Christy’s home was white carpeted with fresh flowers on the table and an aura of calm. She and her sister and parents seemed to make everything they touched more refined and personal, and when you visited, you too were treated with warm kindness and intimacy. Christy managed to convey that spirit to her dorm room in college too, where I was often invited during “paper weeks” to tea and cookies and left feeling much more refreshed and loved.
Therese’s home told you stories upon stories of their passions. Paintings by the kids and stained glass windows and woodworking carefully crafted by her father decorated the house, juxtaposed with relics from travels. Pictures of friends and family were always on display. Political flyers and stickers propagated of their own accord, it seemed, in the corners and spare rooms, a testament to their involved patriotism. You always knew you would learn something new at their home, and lively conversation would jump readily between matters of the soul to the subtle battles of an embroiled republic. As an added bonus, if you came in late Fall, there was always copious amounts of pie.
In addition to my own home with its many virtues, these environments each helped form something of my aspirations and vision for my own home someday. And now, I can look back on the years where I was just surviving as a young, working mom of littles, and I can see that the seeds were being planted for the home we have today. Every home is an amalgam of the husband and wife, and it creates its own culture. (I also may be noticing a few “weeds” I’d like to pull that have sprung up in our garden …)
I find that focusing on the family culture I want to form helps me when the voices of the Mommy Wars or the latest parenting or housekeeping blog distress me. Have you seen this image? [copied from @Hulafrog]
In order to block that out and be single-minded, you have to have a vision for where you want to end up. And, forgive me if I have more imagination than just feeding my kids (though, that’s pretty hard some days too). So, here’s my vision that suits our personalities and passions and priorities …
We want our home to remind you of the outdoors, and doors and windows to be opened often with comings and goings of children and fresh air and guests. We want there to be humor, personal conversation, lots of learning about everything, and an infusion of the spiritual realm in the natural one in all we do and think about. Creativity and beauty and exploration is worth a little mess and mud. Respect for God, each other, people, animals and nature, and things is essential–in that order. Truth creates trust. Comparison is the thief of joy. Nourishment of body and soul is important. Seek to understand before you react. Gratitude reaps joy. Embrace rhythm. Simplicity. Beauty. Tradition. Time for silence.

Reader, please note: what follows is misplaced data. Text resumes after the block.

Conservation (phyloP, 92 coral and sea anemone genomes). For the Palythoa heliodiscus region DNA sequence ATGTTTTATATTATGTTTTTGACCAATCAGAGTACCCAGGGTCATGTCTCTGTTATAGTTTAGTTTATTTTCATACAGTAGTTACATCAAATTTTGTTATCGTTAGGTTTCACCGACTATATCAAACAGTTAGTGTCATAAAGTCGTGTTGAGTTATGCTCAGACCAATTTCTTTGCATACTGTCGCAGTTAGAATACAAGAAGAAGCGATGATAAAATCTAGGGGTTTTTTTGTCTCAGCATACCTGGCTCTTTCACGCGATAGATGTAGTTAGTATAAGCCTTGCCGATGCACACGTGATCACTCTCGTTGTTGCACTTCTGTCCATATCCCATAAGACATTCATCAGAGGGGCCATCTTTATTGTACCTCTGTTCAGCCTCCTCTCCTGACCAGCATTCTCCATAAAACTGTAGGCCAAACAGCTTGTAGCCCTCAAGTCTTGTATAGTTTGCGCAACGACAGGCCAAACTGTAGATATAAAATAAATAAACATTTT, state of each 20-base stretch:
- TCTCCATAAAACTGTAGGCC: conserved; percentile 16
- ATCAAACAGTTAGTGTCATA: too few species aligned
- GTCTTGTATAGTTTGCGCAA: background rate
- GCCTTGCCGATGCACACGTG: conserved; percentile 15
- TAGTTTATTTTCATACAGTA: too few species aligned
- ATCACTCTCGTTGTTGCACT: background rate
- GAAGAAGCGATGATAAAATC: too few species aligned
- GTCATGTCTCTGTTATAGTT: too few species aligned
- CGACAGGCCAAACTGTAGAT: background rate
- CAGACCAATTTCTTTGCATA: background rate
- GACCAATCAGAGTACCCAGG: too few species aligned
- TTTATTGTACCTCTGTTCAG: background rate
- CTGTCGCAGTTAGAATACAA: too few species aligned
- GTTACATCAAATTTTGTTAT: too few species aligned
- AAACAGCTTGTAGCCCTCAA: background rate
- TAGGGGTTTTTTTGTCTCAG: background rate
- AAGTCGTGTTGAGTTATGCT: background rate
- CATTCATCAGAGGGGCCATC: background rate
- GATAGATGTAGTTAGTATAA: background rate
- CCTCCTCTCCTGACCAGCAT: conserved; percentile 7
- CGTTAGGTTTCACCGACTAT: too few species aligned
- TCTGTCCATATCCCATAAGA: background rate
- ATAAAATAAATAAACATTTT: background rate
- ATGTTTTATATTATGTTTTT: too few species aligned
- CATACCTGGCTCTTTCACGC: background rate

I’d like to add Order, but the general profussive nature of our children (and myself) is making that challenging right now. I’m also certain that some expert would tell me to narrow my goals to one sentence with lots of precise, power words. Not gonna happen. We are not masters, but we are intentional apprentices at living family life. And we have good mentors and the example of a Heavenly Father to guide us.
Kierkegaard wrote: “She [woman] was created to deal with the small, and knows how to give it an importance, a dignity, a beauty which enchants.” Remember this when the fragments of your day seem too little to build something great. It only takes a small trickle with an occasional torrent to create an impressive ravine with a unique ecosystem that is beautiful and attracts life and visitors. The amazing thing is that once you get it rolling, the other family members tend to perpetuate those rituals of love and family culture that are life-giving to everyone there. Tend your garden, mama. And don’t be discouraged. I’ll leave you with one last quotation from our story …
“Much more surprising things can happen to any one who, when a disagreeable or discouraged thought comes into his mind, just has the sense to remember in time and push it out by putting in an agreeable determinedly courageous one. Two things cannot be in one place.”
― Frances Hodgson Burnett, The Secret Garden